Reanalysis of the 12-Minute Walk in Patients With Chronic Obstructive Pulmonary Disease – Results
The correlations are similar for all of the different walking distances except for the first 2-min distance, which correlates less well than the others. None of the walking distances was closely correlated with either the FEV, or the FVC.
The 6-niin and 12-min walking distances are more closely correlated with the Vo., than were the FEV, or FVC (Table 4). However, the FEV, is better correlated with the Vco, than are the walking distances. The negative correlation between the FVC and the Vo,/kg and the Vco,/kg demonstrates that the FEV, is much more important than the FVC in determining exercise capacity in patients with moderate obstructive disease. The v alues in the last rows of the table, labeled “12 min + Borg” and “6 min + Borg,” represent the multiple correlation coefficients when the 12- and 6-min walking distances and the Borg scores at the end of the walks were used as the independent variables in multiple regression analysis. The purpose of evaluating this is to determine if including a measure of ef fort (the Borg score) improves the correlations. The analysis shows that there is very little increase in the correlation coefficients when the Borg score was included. When other measures of the Borg score were used in multiple regression, there was likewise no increase in the correlation. my canadian pharmacy.com
When changes in the walking distances were correlated with changes in the Vo,max and Vo,max, it was found (Table 5) that there was a closer correlation with the 12-min test than with the 6-min test or any others (compare 0.72 with 0.64 and 0.59 with 0.49), suggesting that it is advantageous to do the walking test for 12 min when changes in an individual’s exercise capabilities are being assessed. As expected, there was a relatively close correlation between the percentage changes in Vo., and Vco., (r = 0.80), as well as a close correlation between changes in the 6- and 12-min walking distances (r = 0.84). Percentage changes in Vo,max and Vco max were comparably correlated with the percentage changes in the 6-min walk and the FEV,. The mean maximal absolute changes for the 11 patients during the 14-week study period were as follows: FEV, = 35.8 ± 13.5 percent; 6-min walk = 10.3 ± 5.6 percent; 12-min walk = 9.3 ± 2.7 percent; Vo2= 25.7 ± 14.5 percent; and Vco., = 26.7 ± 11.9 percent.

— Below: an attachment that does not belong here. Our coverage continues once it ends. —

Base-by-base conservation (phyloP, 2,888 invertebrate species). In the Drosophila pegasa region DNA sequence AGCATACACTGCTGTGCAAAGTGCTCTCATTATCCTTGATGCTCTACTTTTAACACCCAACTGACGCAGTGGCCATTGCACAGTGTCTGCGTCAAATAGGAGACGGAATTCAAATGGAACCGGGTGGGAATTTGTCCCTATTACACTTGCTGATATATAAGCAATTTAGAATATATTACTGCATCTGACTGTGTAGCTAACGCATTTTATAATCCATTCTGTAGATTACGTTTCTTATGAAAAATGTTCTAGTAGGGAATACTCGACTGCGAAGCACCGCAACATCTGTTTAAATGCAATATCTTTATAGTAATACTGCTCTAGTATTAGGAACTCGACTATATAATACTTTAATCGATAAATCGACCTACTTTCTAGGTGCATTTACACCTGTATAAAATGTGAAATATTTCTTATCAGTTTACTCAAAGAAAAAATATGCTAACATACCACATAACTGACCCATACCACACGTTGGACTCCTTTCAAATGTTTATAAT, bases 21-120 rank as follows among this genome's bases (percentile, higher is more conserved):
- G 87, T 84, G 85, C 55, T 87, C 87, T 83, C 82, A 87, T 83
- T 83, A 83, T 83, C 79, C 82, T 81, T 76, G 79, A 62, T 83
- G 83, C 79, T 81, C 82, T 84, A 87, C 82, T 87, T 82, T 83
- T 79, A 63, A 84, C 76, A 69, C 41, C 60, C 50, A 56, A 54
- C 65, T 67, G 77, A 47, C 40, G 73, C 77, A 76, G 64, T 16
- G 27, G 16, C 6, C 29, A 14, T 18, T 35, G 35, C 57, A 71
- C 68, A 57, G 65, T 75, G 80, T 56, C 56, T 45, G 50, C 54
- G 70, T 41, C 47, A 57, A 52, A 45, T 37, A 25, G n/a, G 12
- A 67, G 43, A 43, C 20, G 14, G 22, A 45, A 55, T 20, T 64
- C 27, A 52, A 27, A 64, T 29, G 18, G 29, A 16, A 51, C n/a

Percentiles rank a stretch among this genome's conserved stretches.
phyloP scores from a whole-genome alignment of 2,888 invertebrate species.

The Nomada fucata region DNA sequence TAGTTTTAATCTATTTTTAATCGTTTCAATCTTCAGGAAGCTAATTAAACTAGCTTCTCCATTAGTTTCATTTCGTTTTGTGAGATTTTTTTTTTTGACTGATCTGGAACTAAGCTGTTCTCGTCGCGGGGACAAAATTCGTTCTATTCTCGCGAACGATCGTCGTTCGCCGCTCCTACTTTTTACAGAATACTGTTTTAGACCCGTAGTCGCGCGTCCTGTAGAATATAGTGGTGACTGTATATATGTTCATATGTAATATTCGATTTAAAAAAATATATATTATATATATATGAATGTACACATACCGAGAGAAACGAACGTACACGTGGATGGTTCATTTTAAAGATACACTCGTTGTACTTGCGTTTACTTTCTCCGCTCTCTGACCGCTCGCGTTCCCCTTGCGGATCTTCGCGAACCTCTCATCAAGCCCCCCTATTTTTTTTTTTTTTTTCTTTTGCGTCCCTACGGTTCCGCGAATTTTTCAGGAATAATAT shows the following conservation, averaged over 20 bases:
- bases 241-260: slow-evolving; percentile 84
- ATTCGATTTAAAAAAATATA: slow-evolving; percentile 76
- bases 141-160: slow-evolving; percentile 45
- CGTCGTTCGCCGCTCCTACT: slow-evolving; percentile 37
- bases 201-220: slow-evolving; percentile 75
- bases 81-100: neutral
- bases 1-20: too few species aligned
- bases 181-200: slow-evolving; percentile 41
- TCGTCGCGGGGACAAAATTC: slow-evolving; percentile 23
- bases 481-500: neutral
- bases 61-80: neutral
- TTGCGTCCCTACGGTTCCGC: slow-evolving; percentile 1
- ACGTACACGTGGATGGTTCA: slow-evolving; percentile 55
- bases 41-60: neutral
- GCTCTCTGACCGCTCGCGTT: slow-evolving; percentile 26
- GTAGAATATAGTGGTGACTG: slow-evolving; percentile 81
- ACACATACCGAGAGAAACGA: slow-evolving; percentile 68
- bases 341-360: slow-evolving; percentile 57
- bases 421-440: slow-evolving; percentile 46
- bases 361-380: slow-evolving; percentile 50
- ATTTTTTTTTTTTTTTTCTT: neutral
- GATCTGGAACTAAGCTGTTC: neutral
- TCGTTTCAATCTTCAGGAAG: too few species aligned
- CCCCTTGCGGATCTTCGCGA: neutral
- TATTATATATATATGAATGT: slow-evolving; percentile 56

Our results show that the distances walked in each 2-min interval of the 12-min walk are very consistent (Fig 1), in contrast to the Borg scores which tend to get progressively higher (Fig 2) as the patient walks for a longer period of time. Significantly, the changes which occur in the results of the maximal exercise test between testing sessions correlate better with changes in the 12-min walking distance test than with changes in shorter walking distance tests.
Cooper used a 12-min running test to evaluate fitness in healthy young men. McGavin et al2 adapted this test to ev aluate exercise tolerance in patients with COPD. They proposed that patients perform a 12-min walking test in which the distance traveled was measured and the results were compared to other measures of respiratory ability. The authors concluded that this test was a clinically useful tool because it is objective in nature and allows patients to be placed on a continuous scale of performance. Other studies have focused on evaluating patients on the basis of shorter walking distances.
Table 4—Correlation Coefficients Between Votmax and Vcotmax and 6- and 12-min Walking Distance, With and Without Borg Scores Included, and Spirometry
|6 min ± Borg||0.54||0.67||0.40||0.56|
|12 min ± Borg||0.55||0.69||0.40||0.57|
Table 5—Correlation Coefficients Between Changes in Vo2max and Vcot and Changes in the Various Walking Distances